On June 16 Leopold Bloom wandered around Dublin, immortalized in James Joyce’s masterpiece Ulysses. Of course, ‘wandered’ is an understatement, as the novel was revolutionary as is excavated the extraordinary from the mundane. June 16, now affectionately known as Bloomsday, is celebrated across the globe, honoring Joyce and his contribution to the literary landscape, and Irish culture.

 The organisation ‘Bloomsday in Melbourne’ organizes events each year to mark the date, with lectures, readings and staged productions of Joyce’s work. This year, they have brought Joyce’s first novel A Portrait of the Artist as a Young Man to the stage at fortyfivedownstairs. Fittingly, 2016 is the centenary of the publication of the novel, which Is a semi-autobiographical story of a young Irish man grappling with his religious upbringing in light of newfound European intellectualism.

Bloomsday in Melbourne’s adaptation of the work, directed by Wayne Pearn, is a fine tribute to the first work of a literary great. With solid performances from the entire cast – not a single slip from the strong Irish accents—it was a vibrant, interesting insight into the cultural shift that occurred at the beginning of the twentieth century. Matthew J. Dorning shone as the central character, Stephen Dedalus, hitting every beat of his long monologues with a near-perfect Irish intonation. He brought a rigorous energy to the stage, and his transformation from dedicated theological student to brash atheist and intellectual was a measured and thoughtful journey, with moments of stunning imagery.

Ultimately, however, the production didn’t quite capture Joyce’s revolutionary, playful relationship with language. There were certainly peaks when the poetry of the novel shone – the description of the girl on the beach, Stephen’s first sexual experience, and a sermon of hell and damnation delivered with great ferocity by Christina Costigan. In these moments the relationship between the words spoken and the energy held in the actors’ body was electric, and seemed to embody the kind of physical impact that Joyce’s style can have on the reader. But the play coddled these moments with a primarily naturalistic tone and style, and the decision to break the action into distinct and often very short vignettes interrupted the natural flow of the language, jarring and jolting the audience from the world they had sought to create.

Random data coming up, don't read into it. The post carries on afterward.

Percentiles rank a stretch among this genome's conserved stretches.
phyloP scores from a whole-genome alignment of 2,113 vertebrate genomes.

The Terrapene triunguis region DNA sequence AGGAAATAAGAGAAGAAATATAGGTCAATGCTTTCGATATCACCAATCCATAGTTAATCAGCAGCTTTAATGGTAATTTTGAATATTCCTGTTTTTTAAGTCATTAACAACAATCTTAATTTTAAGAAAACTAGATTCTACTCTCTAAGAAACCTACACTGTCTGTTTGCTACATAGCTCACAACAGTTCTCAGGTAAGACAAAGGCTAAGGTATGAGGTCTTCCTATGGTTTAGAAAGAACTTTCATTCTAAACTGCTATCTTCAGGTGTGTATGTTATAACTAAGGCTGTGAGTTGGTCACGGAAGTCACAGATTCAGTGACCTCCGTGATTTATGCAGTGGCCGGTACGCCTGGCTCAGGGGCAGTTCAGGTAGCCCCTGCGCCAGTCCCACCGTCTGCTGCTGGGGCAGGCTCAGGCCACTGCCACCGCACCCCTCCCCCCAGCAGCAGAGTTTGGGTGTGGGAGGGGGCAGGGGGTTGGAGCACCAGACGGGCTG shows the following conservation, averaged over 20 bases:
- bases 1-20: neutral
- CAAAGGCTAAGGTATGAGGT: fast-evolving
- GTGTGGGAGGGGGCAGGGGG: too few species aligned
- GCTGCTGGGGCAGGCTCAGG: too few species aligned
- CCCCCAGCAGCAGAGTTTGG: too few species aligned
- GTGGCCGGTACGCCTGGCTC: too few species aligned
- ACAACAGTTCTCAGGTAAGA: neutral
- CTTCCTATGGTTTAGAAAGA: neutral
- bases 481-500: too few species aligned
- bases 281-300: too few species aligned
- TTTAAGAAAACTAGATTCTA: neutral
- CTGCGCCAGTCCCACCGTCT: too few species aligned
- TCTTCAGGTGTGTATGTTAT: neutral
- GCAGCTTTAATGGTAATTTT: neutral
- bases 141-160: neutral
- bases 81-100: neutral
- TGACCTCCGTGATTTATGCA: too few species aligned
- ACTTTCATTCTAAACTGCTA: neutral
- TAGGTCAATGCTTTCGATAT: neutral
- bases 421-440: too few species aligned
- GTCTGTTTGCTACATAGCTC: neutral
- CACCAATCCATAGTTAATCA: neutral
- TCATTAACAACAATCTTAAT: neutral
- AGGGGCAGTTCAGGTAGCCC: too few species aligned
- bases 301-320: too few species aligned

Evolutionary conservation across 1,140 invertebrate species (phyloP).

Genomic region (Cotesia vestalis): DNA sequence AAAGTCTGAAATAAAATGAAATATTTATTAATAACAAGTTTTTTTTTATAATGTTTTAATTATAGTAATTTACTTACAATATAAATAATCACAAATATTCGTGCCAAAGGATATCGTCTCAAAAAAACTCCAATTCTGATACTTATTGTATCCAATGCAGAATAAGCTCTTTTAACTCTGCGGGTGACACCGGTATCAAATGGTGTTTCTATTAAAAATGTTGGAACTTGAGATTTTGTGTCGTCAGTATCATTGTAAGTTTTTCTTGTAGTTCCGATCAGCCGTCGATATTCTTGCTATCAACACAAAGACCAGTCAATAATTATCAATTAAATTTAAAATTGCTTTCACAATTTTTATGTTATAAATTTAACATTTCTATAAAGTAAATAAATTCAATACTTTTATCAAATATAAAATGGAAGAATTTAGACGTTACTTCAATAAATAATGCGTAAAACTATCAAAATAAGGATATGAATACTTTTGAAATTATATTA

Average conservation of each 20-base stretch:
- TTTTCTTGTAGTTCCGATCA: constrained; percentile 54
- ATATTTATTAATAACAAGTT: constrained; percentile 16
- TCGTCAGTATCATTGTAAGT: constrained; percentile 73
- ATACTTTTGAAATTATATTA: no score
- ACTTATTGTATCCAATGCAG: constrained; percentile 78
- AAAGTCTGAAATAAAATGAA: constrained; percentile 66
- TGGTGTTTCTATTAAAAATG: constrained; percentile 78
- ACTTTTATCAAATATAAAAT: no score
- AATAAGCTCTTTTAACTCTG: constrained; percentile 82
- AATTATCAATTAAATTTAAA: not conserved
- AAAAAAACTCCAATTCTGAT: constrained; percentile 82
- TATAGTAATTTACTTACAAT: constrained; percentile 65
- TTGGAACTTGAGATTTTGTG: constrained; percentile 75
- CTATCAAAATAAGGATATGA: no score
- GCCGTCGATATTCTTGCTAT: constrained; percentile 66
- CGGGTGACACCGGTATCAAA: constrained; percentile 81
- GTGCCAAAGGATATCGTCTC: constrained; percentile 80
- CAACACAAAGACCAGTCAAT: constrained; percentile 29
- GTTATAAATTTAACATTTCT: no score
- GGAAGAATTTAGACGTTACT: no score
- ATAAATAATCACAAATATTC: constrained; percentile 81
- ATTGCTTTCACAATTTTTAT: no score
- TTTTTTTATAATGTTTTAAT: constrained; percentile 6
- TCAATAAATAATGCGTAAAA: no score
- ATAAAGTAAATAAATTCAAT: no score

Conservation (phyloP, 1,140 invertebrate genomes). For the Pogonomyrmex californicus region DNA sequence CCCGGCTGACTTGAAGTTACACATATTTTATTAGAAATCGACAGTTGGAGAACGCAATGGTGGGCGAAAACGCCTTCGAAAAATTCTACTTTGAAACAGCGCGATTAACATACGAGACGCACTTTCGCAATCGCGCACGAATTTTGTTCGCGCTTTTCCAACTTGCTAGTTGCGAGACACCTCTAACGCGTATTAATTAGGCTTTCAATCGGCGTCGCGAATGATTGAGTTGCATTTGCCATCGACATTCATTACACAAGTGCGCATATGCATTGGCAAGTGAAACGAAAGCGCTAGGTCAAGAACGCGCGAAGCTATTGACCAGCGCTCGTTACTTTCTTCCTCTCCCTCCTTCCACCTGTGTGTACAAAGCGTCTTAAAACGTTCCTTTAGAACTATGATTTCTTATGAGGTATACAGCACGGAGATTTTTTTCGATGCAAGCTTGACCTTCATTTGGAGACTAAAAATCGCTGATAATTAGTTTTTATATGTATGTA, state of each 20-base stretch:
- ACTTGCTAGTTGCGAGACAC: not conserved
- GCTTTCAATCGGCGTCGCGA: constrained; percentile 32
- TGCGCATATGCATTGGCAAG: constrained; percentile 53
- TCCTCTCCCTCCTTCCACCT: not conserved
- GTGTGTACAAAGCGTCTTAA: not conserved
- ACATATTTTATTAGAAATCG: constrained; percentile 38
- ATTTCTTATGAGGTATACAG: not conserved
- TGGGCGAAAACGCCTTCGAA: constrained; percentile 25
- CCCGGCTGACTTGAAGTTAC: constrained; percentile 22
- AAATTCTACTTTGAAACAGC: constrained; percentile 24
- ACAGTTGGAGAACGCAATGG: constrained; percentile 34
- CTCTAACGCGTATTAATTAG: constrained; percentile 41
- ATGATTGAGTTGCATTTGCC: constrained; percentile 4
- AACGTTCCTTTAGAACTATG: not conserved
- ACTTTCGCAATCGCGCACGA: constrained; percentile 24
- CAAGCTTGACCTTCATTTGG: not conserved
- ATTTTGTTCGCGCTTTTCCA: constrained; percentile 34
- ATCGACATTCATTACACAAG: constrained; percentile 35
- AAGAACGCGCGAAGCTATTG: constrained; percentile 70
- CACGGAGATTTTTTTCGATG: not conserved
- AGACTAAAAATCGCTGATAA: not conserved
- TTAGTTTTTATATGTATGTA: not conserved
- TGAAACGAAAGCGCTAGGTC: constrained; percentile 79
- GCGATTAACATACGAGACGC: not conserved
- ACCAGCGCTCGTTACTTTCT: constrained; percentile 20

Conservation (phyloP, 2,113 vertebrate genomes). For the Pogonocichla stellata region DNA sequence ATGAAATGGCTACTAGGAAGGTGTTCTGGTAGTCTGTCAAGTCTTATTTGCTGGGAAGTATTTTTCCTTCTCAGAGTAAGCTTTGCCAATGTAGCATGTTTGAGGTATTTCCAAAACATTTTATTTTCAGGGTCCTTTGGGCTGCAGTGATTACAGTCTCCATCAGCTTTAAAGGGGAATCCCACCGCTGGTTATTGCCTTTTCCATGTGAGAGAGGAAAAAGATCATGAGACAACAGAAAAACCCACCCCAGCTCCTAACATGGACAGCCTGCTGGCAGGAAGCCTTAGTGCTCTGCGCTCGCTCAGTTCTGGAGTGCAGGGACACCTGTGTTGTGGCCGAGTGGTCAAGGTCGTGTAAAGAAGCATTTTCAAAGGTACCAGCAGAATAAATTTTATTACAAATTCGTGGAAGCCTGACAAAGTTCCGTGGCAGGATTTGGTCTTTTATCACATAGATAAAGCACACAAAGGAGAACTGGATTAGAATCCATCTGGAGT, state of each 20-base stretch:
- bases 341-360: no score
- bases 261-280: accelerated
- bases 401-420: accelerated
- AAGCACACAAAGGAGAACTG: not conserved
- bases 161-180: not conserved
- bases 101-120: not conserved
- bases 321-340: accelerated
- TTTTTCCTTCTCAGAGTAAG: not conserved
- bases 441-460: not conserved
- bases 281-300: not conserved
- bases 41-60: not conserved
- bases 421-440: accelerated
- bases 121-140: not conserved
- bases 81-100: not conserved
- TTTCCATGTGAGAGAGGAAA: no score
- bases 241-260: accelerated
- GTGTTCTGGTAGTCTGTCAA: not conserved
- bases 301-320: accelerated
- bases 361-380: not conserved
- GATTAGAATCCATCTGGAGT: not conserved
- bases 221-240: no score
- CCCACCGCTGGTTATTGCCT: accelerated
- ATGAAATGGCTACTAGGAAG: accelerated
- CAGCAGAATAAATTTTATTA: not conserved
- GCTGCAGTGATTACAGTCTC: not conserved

When we first entered the space, I was intrigued by the set. With audience on three sides, a sheet of astro-turf across the floor and tropical plants creeping their way up the sold concrete pillars of fortyfivedownstairs, the space felt surreal and the house was abuzz. The program notes suggested that the action takes place inside Stephen’s head – memories playing out. But the action of the play barely interacted with the space, aside from a wonderful moment with a woman, a snake and an apple.

As the story skipped between memory, set pieces were brought on and off. The vignettes were often quite short, and by the time the audience had settled into the new time and space and characters, and the scene was building momentum, it was cut off and whisked away. This was effective at times, reflecting the sharp twists and turns of the reminiscent mind, but the transitions dragged and destroyed any rhythm or drive from the previous  scene. The women changing the set pieces were in costume to fit each scene which was an excellent touch, but those long pauses extremely jarring. In such a significant coming of age story, not just for the character but for modernist writing and expression, these moments in liminal space and time are so potent but sadly underutilized in this production.

There was a disappointing lack of playfulness in this production. As it notes in the program, Joyce painted portraits of characters that love to play with language. The production had moments of beautiful, lucid engagement with language, but its attempts to be playful often fell flat. Stephen twice breaks out in rap, but it seems strained, as if the force and flow of  the words had been suppressed by the relative realism of the production, until in these two isolated incidences, the playfulness explodes out in a highly pressurized form. The result was more jarring than a joyous engagement with wordplay.

Overall, certainly a production that Joyce fans should see (if you can get a ticket! I believe they may have already sold out). The costume design was very impressive, particularly the priest cloaks – with intricate embroidery and vibrant colours, the attention to detail was admirable. An interesting staging of a fascinating work, sure to provoke some stringent discussion post-show as to how best to bring the playfulness and sharpness of a Joycean character, and their complex and sprawling psyche’s to the stage.